I am not the one doing the asking, yet I feel personally
implicated. I don't know where to look when people discuss on the bus, on
the streets and on television this issue of our massive begging bowl. I am
like Nyarai now.

Everjoice Win is a Zimbabwean journalist based in South Africa

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Reuters

Bourse impasse exposes Zimbabwe policies - analysts
Wed Aug 24, 2005 4:54 PM GMT

By MacDonald Dzirutwe

HARARE (Reuters) - A week-long impasse over a new tax on Zimbabwe's bourse
has cost the country critical revenue and shows the government is still
pursuing controversial policies likely to keep away international donors,
analysts and traders said on Wednesday.

There was no trade on Wednesday on the Zimbabwe Stock Exchange (ZSE) -- for
the sixth day running -- with no buyers to take up shares on offer after
Finance Minister Hebert Murerwa last week introduced a 10 percent tax on all
shares sold.

"Investors are resisting, saying it is too expensive to buy shares because
the tax is charged on gross sales and not profit. This is costing us and the
government a lot of money," a trader with Harare-based Interfin Stockbrokers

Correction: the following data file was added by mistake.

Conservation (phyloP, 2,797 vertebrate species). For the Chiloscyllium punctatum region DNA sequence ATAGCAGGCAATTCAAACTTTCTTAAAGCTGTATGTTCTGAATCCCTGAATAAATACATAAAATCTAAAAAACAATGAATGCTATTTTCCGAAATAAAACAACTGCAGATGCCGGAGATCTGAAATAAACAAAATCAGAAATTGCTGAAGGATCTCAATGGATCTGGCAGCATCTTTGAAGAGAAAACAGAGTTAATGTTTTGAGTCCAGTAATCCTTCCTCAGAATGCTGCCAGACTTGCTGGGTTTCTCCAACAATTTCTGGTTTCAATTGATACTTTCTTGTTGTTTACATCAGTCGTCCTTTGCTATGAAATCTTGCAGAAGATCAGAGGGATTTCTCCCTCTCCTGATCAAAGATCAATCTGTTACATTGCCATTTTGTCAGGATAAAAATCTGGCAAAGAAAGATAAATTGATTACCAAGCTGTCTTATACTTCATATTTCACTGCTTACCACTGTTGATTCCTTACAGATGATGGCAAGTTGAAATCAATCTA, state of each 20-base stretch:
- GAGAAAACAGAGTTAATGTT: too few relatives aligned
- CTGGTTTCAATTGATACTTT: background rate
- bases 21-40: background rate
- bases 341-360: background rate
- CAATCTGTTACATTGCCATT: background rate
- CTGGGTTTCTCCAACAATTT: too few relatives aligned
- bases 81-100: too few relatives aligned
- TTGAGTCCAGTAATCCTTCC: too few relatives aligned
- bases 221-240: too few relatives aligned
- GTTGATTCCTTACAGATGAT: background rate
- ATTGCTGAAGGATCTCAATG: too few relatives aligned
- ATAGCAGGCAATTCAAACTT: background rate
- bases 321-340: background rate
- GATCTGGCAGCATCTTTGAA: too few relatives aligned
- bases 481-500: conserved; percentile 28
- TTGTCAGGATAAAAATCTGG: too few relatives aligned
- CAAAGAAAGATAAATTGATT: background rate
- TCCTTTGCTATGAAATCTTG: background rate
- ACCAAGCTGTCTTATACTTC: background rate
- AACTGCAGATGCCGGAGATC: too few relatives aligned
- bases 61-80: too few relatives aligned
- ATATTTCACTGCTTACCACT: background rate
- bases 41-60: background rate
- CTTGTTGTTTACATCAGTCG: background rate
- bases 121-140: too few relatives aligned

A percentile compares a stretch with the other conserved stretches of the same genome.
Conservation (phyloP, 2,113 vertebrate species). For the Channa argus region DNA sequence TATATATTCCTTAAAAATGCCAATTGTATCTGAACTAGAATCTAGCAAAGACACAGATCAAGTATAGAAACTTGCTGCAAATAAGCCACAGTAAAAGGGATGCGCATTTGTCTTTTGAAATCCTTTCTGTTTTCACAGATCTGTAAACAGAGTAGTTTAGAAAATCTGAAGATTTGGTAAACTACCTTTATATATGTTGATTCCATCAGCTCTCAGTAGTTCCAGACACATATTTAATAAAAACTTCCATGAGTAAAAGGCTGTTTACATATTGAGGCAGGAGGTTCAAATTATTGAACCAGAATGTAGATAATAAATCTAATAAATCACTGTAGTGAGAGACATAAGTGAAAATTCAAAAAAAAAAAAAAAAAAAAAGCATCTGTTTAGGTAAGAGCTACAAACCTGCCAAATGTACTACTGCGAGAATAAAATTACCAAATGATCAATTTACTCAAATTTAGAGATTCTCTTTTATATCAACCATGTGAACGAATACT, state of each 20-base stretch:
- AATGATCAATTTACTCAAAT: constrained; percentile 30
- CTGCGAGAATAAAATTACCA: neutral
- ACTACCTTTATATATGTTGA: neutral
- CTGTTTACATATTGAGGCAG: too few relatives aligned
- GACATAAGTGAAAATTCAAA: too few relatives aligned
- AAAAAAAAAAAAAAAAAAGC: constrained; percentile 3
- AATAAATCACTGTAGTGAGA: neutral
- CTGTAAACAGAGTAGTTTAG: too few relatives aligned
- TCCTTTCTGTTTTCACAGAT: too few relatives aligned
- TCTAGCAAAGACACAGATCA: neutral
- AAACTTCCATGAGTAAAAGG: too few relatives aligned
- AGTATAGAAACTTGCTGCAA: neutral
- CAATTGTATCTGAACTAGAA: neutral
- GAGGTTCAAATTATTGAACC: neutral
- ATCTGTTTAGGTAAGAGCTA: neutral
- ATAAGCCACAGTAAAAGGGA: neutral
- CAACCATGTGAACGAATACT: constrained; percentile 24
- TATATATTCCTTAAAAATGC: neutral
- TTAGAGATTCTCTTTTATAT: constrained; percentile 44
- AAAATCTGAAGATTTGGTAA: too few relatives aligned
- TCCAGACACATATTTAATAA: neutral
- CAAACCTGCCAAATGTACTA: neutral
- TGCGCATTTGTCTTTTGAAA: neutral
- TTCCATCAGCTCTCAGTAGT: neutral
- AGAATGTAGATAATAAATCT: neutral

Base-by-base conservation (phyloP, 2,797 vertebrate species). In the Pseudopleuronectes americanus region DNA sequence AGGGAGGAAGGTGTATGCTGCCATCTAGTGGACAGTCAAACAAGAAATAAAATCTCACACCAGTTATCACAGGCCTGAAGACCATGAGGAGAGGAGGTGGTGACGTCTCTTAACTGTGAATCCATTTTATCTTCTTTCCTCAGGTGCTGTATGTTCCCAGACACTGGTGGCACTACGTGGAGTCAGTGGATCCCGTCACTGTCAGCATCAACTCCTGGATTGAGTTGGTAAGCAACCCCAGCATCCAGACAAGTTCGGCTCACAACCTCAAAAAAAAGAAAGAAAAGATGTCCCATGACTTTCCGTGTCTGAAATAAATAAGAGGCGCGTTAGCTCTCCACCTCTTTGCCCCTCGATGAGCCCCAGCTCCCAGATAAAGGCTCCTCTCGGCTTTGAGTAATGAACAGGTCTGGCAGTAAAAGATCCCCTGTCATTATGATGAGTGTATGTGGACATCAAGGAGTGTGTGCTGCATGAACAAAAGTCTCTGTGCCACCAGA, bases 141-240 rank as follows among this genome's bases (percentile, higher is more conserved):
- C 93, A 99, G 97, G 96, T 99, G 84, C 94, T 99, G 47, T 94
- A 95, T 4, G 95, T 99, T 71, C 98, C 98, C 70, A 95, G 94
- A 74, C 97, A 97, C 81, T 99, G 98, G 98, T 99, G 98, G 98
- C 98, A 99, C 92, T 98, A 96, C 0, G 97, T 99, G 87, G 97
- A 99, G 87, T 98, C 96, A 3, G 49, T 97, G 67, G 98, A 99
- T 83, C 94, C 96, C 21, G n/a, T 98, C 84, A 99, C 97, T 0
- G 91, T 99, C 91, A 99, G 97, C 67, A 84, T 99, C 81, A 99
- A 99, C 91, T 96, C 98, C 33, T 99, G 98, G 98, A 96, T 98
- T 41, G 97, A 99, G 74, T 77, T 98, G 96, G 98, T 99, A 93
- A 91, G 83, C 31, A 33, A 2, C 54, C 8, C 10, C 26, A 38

said.

ZSE officials said a continuance of the stand-off would cost the government
about Z$17 billion in stamp duty which it collects every month from the
79-stock bourse.

Analysts say Mugabe's government can ill afford the lost revenue as it
grapples with an economic crisis widely blamed on its mismanagement of the
once prosperous country since independence from Britain 25 years ago.

The crisis has shown itself in triple-digit inflation, unemployment of above
70 percent and shortages of foreign currency, food and fuel.

"BACKFIRING"

This week, an International Monetary Fund (IMF) team began week-long talks
with the government before a board meeting on September 9, which is likely
to decide whether to expel the southern African country over debt arrears of
$295 million.

Mugabe's government now relies heavily on the domestic market to finance the
national budget after a fall-out with international donors over differences
on policy, including the government's controversial drive to forcibly
redistribute white-owned commercial farms among blacks.

Last Tuesday, Murerwa also issued an order that effectively requires that
pension funds, the biggest investors on the ZSE, increase government bonds
and bills as a proportion of their portfolios.

Pension funds are required by law to invest 35 percent of their total assets
in bonds and Treasury bills.

Previously they calculated that percentage using the book value of their
investments as a basis, but Murerwa said they must now calculate these
assets on the market value, a move traders said would force companies to
offload shares to raise money for the required increased quota of government
paper.

"This was not a well thought-out policy ... it's backfiring and not yielding